The Southwestern Historical Quarterly, Volume 98, July 1994 - April, 1995 Page: 501

Book Reviews

istence. He also devotes considerable attention to Jean Laffite, Bowie's business
partner in the slave trade. These digressions may be appropriate, but in so brief
a volume they serve to highlight the book's greatest shortcoming: it offers very
little information about its subject. Scholars will find the book neither illuminat-
ing nor useful. As for those readers who like their heroes larger than life, even
they may find this portrait of James Bowie hard to swallow.
University of Texas at Arlington SAM W. HAYNES
Indian Population Decline: The Missions of Northwestern New Spain, 1687-1840. By
Robert H. Jackson. (Albuquerque: University of New Mexico Press, 1994.
Pp. xii+229. Acknowledgments, introduction, appendices, notes, index. IS-
BN o-82631-505-4. $29.95.)
Indian Population Decline is an ethnohistorical study which attempts to analyze
the causes and manifestations of the abnormally high mortality rate among indi-
genes of the Catholic missions of Primeria Alta, Baja California, and Alta Califor-
nia from the late seventeenth century through the early decades of the
nineteenth century. Robert H. Jackson focuses almost entirely on what he refers
to as the demographic collapse of the mission populations, in the main reaffirm-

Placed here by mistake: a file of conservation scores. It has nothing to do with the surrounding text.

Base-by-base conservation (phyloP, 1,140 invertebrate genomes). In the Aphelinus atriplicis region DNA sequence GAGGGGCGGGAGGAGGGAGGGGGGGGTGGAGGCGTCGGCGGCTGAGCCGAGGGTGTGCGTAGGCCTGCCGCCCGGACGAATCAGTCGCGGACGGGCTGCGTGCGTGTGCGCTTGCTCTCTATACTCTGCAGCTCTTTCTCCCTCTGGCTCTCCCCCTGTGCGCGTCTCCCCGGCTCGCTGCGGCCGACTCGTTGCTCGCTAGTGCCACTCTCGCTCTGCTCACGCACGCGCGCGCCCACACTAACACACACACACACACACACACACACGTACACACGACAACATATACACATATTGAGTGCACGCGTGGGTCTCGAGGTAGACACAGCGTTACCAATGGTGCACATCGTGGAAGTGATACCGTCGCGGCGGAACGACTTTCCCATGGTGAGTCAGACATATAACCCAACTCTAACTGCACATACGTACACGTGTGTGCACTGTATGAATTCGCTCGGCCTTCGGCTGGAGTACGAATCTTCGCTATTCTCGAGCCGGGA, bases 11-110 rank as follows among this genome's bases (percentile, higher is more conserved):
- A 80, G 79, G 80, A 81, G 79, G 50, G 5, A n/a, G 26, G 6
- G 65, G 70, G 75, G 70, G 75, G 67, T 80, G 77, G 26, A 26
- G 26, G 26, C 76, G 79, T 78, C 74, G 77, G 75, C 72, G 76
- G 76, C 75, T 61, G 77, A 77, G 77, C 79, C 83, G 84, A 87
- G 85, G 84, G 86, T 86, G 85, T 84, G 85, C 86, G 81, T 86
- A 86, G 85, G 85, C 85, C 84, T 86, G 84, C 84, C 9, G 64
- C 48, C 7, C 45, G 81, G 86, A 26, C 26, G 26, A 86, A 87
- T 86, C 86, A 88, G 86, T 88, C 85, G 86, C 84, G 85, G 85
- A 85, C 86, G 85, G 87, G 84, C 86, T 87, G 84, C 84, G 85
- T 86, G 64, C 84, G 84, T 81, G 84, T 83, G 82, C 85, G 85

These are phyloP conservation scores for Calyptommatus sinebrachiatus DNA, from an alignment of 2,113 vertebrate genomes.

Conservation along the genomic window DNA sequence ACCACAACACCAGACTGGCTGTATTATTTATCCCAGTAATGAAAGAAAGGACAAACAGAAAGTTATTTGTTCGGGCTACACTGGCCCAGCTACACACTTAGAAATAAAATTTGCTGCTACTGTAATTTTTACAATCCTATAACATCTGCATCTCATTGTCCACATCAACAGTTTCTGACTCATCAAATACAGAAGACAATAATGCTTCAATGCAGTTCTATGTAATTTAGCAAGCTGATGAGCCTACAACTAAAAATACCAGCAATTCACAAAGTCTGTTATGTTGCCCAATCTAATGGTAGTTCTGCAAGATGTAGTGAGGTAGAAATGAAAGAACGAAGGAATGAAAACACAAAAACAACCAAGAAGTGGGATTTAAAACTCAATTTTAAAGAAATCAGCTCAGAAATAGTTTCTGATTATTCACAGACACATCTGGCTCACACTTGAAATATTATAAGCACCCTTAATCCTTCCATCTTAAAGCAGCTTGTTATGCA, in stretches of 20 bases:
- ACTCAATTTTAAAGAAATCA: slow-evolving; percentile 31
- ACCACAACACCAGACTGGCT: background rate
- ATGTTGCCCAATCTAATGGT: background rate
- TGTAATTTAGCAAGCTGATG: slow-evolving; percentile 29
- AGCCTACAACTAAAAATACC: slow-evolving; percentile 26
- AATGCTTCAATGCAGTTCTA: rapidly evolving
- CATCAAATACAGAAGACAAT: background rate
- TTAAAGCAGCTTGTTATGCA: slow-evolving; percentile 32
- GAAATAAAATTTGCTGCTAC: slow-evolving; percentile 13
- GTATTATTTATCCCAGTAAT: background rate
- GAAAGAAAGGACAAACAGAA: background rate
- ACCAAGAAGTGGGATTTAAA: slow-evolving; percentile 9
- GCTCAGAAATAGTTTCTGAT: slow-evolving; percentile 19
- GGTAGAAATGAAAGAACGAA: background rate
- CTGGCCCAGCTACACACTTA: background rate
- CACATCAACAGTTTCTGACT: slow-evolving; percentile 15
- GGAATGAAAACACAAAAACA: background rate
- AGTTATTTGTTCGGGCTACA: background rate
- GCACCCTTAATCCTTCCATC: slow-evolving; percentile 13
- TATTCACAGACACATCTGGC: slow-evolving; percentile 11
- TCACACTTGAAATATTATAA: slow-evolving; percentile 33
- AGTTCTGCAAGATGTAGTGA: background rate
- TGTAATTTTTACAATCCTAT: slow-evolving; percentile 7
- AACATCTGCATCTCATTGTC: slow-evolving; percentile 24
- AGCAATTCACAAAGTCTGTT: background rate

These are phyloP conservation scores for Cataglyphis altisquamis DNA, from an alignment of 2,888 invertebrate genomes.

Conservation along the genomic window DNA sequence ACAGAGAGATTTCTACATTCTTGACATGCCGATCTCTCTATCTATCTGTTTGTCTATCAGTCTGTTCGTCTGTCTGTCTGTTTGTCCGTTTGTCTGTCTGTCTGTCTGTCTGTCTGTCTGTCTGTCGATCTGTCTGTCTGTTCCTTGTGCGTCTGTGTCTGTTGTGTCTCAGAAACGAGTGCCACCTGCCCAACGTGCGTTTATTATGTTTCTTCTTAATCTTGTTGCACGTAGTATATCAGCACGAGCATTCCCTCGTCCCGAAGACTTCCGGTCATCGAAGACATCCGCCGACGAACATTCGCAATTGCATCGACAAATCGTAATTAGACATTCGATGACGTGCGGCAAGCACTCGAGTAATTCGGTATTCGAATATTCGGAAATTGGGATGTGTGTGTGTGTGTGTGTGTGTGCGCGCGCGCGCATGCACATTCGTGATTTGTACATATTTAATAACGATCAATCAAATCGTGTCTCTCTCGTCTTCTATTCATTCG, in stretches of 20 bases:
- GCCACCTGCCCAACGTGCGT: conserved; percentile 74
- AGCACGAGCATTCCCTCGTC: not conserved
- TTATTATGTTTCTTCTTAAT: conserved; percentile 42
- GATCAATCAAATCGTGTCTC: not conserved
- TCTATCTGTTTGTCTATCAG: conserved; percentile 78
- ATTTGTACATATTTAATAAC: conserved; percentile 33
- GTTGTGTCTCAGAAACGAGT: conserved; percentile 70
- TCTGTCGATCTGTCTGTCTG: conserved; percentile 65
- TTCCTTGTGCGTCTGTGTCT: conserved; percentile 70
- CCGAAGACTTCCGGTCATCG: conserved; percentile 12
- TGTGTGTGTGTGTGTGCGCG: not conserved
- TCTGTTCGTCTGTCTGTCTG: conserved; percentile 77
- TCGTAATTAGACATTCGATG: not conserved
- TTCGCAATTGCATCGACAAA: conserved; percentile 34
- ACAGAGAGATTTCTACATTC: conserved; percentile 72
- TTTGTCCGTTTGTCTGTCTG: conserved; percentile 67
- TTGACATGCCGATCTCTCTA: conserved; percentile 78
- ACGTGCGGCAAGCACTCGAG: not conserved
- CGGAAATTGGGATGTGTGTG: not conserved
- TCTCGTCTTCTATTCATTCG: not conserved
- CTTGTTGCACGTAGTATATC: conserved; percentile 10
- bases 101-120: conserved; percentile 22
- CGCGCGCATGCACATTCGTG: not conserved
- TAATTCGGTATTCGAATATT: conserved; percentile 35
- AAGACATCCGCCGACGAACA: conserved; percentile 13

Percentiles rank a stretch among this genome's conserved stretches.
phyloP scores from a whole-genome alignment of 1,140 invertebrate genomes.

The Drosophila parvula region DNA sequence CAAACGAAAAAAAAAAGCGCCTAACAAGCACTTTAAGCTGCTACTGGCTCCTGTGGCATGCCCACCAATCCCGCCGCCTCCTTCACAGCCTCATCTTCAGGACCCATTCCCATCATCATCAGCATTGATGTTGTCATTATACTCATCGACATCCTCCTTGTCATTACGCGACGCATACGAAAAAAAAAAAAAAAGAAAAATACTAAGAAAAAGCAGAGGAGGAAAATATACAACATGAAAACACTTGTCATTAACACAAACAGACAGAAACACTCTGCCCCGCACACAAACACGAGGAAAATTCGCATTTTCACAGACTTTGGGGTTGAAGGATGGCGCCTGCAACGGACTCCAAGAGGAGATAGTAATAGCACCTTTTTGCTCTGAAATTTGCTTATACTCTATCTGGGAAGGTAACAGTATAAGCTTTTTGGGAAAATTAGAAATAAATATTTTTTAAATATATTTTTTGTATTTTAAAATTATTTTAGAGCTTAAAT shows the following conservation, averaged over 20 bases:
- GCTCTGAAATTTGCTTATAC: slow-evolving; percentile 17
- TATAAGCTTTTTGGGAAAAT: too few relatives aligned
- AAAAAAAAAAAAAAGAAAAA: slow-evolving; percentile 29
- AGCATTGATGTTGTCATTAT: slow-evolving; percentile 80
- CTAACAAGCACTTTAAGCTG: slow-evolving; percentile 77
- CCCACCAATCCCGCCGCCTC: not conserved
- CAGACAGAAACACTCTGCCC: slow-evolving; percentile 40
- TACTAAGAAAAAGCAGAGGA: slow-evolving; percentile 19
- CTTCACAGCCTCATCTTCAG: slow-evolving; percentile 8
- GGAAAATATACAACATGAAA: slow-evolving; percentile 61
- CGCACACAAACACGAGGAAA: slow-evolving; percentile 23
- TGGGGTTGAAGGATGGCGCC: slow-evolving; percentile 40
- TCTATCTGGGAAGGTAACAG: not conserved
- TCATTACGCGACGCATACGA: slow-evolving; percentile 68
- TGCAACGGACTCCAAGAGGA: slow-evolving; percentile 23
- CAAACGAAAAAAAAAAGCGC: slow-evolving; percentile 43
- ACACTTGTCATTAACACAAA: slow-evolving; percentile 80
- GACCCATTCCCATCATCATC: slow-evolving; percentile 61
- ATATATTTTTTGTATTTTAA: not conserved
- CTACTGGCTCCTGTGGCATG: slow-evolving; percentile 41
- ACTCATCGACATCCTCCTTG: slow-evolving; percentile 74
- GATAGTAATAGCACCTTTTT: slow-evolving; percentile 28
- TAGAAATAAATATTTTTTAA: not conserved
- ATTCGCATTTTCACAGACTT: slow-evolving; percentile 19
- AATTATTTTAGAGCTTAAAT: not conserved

ing most of Shelburne Cook's conclusions from a half-century ago.
In embracing enthusiastically the capabilities of his favorite computer pro-
gram, Jackson has produced a book which abounds in statistics. It is, however,
this aspect of Indian Population Decline which makes it a publication of question-
able merit. When Jackson ventures outside the realm of charts and graphs, he
shows an almost astounding ignorance of Spanish Catholic history.
Of even more concern are the book's anticlerical and anti-Catholic assertions,
reflecting the author's disdain for the religion that established and ran the very
missions he is researching. For example, Jackson writes in his introduction, "In
spite of the Columbus quincentenary and Hispanophiles and boosters of the
Catholic church railing against 'Serra-bashers' and a nonexistent resurgence of
the 'Black Legend,' one fact remains. Most recent research supports Cook's ear-
ly conclusions" (p. 7).
In a later chapter Jackson claims that "The missionaries and colonial officials
justified the perpetuation of a system that destroyed the Indian populations
brought into the missions because of the needs of colonial policy and the apoca-
lyptic vision of the missionaries. Their ultimate objective was to ensure the Indi-
ans' eternal salvation by their conversion, so there was no moral dilemma as
long as the deaths of thousands of converts contributed toward populating heav-
en" (p. 165).
Any scholar who has studied the narrative of Catholic Spain and the role of
the church in the Spanish colonial empire would be hard-pressed to make sense
of this statement.
Part of the difficulty in reading Jackson's book is that he frequently cites his
own previously published materials to support his views. Since the historian's call
is to search for historical truth from a foundation of unprejudiced research, it is



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